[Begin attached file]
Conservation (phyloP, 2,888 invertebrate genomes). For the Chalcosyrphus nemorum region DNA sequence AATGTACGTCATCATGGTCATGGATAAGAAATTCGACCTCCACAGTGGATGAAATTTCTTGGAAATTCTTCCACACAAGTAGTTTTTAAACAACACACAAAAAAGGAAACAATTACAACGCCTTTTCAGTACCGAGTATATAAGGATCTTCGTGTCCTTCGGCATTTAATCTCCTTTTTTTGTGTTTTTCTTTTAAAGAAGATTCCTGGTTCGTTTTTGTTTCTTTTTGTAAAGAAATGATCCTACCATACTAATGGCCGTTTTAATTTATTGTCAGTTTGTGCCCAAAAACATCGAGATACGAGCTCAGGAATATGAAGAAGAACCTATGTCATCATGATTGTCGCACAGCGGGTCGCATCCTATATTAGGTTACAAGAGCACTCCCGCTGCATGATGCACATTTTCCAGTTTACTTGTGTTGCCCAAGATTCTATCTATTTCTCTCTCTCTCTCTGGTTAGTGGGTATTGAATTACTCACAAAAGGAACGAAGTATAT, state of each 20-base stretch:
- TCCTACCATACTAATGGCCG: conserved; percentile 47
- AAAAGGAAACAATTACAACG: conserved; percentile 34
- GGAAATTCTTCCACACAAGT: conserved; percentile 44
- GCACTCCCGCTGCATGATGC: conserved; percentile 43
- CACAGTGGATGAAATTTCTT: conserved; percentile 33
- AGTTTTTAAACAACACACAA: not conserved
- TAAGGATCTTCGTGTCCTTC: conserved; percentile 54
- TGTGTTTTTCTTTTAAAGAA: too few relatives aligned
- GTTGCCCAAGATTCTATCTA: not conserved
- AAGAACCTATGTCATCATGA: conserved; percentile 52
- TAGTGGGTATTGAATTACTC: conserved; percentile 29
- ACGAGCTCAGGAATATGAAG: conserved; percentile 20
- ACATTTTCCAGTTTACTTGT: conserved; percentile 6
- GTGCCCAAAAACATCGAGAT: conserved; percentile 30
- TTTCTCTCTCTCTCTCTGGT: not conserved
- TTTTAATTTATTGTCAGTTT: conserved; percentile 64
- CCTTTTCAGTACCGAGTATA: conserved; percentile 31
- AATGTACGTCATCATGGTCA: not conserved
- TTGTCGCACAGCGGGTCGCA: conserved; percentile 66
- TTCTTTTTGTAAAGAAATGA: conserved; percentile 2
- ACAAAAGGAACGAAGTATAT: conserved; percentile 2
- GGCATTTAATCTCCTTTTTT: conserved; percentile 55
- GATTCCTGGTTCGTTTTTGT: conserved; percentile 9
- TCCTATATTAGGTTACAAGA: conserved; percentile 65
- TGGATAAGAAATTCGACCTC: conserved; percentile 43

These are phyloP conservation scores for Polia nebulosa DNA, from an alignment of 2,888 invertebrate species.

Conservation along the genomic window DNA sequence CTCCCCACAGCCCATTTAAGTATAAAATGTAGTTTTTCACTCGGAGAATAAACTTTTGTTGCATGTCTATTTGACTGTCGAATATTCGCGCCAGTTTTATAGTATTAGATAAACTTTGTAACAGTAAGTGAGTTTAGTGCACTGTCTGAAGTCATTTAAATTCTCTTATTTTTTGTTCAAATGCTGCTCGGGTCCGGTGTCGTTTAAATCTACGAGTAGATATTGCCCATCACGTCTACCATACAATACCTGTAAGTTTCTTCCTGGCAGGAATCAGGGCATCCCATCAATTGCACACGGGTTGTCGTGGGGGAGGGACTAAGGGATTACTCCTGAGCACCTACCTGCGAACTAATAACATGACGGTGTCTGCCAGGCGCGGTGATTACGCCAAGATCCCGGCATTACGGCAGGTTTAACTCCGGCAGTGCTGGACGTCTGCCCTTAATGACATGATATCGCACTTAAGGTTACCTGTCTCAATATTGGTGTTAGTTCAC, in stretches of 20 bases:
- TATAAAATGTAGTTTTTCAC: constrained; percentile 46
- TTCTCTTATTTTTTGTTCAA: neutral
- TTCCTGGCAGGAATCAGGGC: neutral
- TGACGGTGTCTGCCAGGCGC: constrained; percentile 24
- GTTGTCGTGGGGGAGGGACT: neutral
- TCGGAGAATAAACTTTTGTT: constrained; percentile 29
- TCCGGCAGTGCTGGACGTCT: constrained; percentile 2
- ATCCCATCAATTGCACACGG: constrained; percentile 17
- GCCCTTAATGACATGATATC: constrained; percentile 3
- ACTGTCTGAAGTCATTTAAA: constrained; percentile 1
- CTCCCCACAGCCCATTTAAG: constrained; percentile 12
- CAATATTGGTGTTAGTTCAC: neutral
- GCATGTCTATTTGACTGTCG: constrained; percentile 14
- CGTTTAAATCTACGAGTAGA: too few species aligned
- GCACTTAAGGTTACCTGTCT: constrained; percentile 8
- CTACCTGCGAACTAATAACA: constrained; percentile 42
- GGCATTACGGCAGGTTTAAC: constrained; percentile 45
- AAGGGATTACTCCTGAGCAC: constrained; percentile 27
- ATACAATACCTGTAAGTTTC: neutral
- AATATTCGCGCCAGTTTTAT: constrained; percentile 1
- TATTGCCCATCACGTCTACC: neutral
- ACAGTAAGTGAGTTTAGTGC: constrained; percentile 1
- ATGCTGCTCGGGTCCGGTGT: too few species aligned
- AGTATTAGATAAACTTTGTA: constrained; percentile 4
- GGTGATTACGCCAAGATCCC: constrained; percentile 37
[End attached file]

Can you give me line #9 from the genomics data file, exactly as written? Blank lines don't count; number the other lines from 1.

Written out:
- TGTGTTTTTCTTTTAAAGAA: too few relatives aligned